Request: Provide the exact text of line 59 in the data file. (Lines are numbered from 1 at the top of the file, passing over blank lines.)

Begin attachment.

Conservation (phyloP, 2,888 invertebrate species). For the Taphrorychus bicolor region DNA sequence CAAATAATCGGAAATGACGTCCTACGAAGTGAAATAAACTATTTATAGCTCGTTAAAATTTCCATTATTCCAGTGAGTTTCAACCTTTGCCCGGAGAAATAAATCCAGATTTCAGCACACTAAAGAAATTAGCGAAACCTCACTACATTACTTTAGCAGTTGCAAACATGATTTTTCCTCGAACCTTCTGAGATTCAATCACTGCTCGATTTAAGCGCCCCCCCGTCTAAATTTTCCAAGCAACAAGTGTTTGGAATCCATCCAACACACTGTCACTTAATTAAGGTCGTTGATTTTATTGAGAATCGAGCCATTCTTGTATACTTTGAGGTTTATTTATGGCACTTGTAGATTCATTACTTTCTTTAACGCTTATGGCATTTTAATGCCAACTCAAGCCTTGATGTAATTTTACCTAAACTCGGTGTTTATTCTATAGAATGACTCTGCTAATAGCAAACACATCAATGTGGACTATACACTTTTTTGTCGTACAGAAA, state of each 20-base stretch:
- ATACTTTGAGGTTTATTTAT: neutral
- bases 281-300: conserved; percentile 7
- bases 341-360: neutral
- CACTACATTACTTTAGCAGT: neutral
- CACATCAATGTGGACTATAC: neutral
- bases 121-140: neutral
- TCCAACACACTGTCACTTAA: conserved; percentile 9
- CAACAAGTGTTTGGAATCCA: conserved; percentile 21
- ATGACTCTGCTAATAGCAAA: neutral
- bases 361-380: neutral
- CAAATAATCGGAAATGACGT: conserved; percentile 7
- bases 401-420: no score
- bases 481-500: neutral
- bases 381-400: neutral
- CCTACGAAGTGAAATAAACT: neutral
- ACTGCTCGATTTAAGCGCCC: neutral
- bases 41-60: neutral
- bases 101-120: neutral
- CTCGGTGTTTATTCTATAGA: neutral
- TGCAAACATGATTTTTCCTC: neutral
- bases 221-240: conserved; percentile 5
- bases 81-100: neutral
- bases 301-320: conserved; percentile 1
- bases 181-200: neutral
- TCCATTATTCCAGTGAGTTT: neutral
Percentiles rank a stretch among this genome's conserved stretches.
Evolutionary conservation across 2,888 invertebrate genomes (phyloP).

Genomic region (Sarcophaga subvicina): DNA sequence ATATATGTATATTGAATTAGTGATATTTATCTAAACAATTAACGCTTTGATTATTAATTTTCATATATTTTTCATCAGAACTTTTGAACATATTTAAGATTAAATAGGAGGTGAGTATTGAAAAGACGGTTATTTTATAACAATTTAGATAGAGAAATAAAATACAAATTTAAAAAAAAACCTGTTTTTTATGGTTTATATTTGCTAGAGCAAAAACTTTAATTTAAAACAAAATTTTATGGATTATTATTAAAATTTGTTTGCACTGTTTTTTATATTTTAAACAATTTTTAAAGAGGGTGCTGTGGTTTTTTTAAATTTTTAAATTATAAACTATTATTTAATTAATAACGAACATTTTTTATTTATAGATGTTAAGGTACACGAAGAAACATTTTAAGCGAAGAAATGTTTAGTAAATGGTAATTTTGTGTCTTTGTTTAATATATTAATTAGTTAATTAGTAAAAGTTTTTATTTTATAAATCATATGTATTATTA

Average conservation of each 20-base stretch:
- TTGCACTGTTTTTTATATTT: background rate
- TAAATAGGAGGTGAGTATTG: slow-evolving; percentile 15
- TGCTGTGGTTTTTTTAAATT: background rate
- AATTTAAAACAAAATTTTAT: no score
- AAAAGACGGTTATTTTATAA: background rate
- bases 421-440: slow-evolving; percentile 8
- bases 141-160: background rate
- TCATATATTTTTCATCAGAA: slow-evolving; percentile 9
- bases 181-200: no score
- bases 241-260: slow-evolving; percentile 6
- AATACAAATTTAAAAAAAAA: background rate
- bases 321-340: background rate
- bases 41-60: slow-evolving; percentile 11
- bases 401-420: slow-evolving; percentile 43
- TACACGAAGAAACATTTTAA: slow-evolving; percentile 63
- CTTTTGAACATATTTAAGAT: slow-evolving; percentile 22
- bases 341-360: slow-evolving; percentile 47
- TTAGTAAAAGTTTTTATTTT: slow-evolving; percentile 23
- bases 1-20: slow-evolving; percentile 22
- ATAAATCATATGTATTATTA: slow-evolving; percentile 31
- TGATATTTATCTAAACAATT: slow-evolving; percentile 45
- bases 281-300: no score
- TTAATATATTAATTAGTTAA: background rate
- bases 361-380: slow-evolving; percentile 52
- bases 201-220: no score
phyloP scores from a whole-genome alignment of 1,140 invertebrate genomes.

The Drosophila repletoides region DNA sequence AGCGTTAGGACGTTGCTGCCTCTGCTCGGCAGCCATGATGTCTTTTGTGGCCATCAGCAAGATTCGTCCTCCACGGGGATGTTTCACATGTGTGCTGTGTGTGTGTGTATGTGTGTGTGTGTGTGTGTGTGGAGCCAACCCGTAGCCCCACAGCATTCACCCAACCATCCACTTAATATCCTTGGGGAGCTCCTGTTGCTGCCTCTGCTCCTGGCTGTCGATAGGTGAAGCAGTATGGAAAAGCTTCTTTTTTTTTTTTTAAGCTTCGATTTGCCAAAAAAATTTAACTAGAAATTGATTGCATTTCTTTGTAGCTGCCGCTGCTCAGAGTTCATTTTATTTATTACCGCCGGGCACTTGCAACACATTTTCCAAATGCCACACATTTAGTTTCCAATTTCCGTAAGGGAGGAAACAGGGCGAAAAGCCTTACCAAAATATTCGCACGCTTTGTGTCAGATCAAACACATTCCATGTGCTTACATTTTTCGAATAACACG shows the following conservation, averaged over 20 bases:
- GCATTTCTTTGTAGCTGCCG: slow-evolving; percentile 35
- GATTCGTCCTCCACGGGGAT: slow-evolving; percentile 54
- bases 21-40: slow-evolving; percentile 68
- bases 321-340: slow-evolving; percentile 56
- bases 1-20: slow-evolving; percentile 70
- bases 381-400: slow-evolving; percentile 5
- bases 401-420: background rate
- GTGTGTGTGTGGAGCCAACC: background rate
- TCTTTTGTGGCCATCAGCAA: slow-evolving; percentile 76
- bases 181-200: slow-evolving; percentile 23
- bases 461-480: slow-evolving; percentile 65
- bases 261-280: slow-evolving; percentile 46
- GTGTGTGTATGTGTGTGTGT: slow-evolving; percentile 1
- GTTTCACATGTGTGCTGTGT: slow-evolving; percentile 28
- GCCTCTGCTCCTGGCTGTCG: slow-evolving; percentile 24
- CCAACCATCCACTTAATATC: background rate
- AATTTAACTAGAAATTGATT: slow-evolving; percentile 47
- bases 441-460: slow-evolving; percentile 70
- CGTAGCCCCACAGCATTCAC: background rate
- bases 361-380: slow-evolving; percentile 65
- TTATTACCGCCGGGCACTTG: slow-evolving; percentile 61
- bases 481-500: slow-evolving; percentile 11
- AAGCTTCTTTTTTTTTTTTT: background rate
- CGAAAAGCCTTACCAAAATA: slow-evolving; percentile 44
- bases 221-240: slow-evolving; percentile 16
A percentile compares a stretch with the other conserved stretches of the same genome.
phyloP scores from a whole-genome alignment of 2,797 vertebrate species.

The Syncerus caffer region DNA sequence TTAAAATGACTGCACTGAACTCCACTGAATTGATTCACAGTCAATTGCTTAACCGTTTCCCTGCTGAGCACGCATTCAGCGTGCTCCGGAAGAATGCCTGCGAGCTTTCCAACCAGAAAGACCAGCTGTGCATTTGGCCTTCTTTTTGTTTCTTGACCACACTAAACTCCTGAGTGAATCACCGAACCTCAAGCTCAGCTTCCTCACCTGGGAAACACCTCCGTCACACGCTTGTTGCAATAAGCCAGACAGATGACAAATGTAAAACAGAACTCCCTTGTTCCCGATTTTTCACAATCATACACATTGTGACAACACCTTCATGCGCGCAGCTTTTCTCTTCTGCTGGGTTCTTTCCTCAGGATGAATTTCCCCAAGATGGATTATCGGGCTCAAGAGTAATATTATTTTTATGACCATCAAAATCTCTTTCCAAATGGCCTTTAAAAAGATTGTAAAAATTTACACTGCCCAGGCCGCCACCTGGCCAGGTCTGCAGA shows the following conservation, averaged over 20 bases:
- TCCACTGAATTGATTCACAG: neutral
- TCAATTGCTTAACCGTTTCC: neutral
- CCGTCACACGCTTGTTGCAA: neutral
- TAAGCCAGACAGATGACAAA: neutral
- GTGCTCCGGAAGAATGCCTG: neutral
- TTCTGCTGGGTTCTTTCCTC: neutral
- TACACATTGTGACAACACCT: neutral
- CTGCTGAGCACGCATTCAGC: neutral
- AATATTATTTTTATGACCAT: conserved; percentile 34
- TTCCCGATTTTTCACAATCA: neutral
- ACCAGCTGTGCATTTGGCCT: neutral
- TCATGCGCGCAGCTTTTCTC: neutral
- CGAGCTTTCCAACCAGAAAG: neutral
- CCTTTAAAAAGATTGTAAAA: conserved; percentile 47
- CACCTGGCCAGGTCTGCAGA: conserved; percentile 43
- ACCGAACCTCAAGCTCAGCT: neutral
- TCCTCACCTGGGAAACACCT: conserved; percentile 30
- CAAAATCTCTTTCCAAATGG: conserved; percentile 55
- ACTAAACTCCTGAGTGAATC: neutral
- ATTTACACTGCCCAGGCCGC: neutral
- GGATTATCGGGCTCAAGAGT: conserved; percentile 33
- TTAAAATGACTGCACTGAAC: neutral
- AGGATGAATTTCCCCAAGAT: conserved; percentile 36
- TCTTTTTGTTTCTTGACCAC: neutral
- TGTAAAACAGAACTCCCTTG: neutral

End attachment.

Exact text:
- GATTCGTCCTCCACGGGGAT: slow-evolving; percentile 54